It is not that I do not want to live in a united Sri Lanka, but there is no magnanimity shown by the Sinhalas. Every political action since 1956, has been detrimental to the survival of ’tamizar, as a proud and people with dignity. The more the Sinhalas squeezed us the more we acquiesced until the freedom fighters appeared.

The Kodeswaran case comes to mind. I think it was in 1962, that Chelliah Kodeswaran was denied his annual salary increments as a government clerical servant. He sued the government. Judgment was in Kodeswaran’s favor. The one protection ‘tamizar’ had in the constitution helped Kodeswaran win the case. This provision in the Ceylon constitution was removed from the Sri Lanka constitution of 1972.

I have mentioned it earlier I was charged for not displaying a Sinhala SRI number in my car number plate. I was acquitted of this frivolous charge according to the presiding magistrate at the Killinochi courts in 1961. I was denied my annual salary increments while I worked for the Sri Lanka Sugar corporation from 1964 to 1969. These could be forgotten.

But the continued oppression of ‘tamizar’ as a community with distinctive culture, language, and territory, is unacceptable. Learned attorneys and political leaders among ‘tamizar’ such as ‘taNty celva,’ accepted an invitation from Srimavo Bandaranayake, the mother of Chandrika, to serve in the Body for constitutional reform in 1970/1. Thereafter they boycotted meetings.

He thought that by serving in that body, he could influence the Sinhala leaders to give equality of status under a united government to all people with different languages, cultures and religion. His was a wasted vision of this poxed Sri Lanka to be a shining example of a multi-ethnic composed single nation.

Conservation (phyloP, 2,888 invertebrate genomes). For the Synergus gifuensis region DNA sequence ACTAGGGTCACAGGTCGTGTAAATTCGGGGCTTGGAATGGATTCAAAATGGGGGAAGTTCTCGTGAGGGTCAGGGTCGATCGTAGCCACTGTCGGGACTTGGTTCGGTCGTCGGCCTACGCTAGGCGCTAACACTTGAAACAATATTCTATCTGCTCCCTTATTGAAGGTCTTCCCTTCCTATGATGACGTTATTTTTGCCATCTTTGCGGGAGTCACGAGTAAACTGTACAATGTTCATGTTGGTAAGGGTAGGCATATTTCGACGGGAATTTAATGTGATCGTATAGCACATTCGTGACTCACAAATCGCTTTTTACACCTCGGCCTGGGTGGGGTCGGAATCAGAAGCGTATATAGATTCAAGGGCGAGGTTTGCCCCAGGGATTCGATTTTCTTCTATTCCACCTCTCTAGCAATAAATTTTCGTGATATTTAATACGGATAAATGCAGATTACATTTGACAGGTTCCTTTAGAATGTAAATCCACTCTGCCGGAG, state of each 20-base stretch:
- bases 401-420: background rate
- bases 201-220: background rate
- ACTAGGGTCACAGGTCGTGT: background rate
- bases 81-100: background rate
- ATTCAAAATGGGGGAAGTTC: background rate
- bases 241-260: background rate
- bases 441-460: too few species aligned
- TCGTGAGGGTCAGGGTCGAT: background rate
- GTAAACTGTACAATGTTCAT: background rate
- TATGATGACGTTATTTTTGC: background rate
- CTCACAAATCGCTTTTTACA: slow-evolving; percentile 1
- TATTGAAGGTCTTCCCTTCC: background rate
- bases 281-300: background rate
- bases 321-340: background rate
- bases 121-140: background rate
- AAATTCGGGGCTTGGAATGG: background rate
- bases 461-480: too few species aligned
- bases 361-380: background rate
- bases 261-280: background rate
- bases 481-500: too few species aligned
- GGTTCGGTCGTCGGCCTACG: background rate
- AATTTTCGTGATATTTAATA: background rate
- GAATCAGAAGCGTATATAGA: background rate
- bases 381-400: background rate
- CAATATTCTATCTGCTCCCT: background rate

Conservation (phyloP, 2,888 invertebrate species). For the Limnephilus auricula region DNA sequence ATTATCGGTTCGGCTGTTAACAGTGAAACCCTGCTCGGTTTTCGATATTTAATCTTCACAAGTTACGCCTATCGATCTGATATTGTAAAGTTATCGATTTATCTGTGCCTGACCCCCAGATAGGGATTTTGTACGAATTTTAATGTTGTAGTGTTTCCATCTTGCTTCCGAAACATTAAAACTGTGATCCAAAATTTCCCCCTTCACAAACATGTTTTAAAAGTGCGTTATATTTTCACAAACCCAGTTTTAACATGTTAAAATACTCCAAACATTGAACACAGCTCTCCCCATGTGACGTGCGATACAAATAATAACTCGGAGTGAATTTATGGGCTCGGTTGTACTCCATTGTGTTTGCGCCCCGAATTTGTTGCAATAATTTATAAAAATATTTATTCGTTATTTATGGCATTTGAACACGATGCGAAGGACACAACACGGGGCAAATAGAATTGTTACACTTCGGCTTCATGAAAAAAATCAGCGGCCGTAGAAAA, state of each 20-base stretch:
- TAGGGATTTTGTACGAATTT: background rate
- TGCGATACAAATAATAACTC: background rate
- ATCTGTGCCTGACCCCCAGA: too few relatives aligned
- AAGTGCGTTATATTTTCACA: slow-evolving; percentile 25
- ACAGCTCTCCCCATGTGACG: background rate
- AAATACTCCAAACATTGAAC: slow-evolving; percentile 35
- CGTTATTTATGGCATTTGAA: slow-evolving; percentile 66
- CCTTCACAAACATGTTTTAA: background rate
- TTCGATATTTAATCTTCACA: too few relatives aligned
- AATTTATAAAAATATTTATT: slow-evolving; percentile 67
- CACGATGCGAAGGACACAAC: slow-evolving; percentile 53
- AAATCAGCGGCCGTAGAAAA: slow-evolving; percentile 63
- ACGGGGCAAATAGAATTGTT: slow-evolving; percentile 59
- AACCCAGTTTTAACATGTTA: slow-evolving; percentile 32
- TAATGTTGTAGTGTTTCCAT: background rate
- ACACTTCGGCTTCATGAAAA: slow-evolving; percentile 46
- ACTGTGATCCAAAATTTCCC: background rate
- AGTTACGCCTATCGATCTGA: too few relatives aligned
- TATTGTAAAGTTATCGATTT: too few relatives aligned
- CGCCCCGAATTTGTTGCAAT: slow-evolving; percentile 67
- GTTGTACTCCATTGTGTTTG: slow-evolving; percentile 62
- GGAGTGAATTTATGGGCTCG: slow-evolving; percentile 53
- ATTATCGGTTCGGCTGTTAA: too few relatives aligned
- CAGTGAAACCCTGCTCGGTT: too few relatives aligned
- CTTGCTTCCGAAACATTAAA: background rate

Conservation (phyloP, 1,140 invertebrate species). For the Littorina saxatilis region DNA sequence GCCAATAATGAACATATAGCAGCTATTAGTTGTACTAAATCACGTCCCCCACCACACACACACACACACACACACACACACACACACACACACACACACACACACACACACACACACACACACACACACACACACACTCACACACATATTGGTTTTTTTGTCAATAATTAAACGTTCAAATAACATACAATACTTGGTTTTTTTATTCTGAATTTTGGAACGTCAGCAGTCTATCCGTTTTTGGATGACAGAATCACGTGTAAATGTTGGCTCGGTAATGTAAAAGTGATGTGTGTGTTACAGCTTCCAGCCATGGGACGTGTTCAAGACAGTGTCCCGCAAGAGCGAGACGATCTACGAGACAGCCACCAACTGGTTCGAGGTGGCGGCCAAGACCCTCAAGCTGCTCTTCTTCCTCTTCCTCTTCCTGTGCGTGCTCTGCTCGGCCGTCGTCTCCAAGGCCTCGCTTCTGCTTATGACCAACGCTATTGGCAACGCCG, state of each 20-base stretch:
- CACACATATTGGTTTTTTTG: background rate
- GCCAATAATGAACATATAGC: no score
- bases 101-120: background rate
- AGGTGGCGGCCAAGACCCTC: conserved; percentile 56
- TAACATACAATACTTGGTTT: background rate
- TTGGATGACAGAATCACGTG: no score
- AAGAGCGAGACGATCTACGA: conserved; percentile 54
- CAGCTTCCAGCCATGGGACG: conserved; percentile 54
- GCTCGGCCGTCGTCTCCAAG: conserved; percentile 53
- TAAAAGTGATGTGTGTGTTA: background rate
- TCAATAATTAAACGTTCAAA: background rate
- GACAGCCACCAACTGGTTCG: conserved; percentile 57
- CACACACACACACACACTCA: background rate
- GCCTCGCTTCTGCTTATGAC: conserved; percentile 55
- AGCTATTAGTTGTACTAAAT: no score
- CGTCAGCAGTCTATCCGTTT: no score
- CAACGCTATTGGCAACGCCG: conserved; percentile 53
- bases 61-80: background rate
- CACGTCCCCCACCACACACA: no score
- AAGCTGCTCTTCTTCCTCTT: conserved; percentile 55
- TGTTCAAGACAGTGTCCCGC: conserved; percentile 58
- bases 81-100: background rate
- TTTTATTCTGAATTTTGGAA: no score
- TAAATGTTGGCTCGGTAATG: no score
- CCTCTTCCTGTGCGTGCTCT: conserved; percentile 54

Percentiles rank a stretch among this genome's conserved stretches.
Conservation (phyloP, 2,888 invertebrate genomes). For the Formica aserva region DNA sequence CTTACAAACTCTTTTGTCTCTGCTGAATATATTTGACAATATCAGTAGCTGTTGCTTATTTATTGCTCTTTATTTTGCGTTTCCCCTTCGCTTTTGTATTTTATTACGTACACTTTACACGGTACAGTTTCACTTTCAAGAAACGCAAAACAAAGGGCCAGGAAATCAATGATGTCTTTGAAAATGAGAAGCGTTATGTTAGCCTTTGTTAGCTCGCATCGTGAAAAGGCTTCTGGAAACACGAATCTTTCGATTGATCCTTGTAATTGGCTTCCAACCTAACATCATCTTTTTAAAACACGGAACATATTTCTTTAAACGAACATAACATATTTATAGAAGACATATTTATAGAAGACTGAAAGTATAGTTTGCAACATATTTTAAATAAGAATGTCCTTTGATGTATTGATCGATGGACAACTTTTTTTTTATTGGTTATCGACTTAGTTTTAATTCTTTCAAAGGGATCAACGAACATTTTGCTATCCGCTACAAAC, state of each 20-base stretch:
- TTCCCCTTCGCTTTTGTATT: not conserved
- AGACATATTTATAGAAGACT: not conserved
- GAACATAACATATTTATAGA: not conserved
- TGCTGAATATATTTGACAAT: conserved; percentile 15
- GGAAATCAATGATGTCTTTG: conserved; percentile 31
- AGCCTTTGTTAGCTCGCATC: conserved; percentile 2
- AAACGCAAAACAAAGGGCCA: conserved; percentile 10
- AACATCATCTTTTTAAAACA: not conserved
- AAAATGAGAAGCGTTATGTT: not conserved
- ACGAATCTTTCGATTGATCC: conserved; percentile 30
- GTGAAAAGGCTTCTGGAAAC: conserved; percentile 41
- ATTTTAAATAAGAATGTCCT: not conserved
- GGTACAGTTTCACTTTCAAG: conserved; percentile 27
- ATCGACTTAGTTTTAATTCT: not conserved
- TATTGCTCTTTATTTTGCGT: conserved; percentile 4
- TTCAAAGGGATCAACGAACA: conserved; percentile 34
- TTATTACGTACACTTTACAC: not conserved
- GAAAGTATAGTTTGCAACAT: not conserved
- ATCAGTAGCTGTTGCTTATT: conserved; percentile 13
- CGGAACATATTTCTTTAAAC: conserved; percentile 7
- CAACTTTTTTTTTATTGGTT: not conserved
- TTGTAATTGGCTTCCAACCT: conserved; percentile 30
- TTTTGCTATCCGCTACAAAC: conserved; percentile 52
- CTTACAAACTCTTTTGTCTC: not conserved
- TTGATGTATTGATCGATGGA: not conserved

Then in 1976, an irreversible decision by the TULF was proclaimed by the Vaddukkoddai Resolution of May 1976, for a separate secular state of ‘tamiz Izam.’ Politicians could not deliver ‘tamiz Izam’ merchants opposed it. Guerrilla artists and poets are now engaged in the art of ‘tamiz Izam’ creation. Where is the treason? Who is responsible for the continued carnage? Is there any other way for ‘tamizar?

"keduvAn kEdu viLyppAn.’ "Whom the gods would destroy, they first make mad. (with power?)." It is the Chandrika government that is making ‘tamiz’ life miserable and in the process make their life also miserable.

Giving ‘tamizar’ their own land and sovereignty back without loss of further lives and property, in no way is going to affect the ecology of the Sinhala land. The north and the East do not benefit by any improvement or injury to the ecological balance in the name of development in Sinhala Sri Lanka. Even today any thing that comes from the South to the North East is a trickle, including the water in the rivers. By cutting away from the Sinhala control, we stand to benefit and they do not stand to lose environmentally. Water is a resource we know to use judiciously. We have survived and developed under an arid condition so far. Given the freedom to choose our development initiatives, there is no room for shortages. One of the contemporary national song runs like this:

Our orientation in thinking on objective levels has to change with proper attidudes, and let us pave the way. Let our attitude of bootlicking stop. Do we have to be responsible for our own downfall?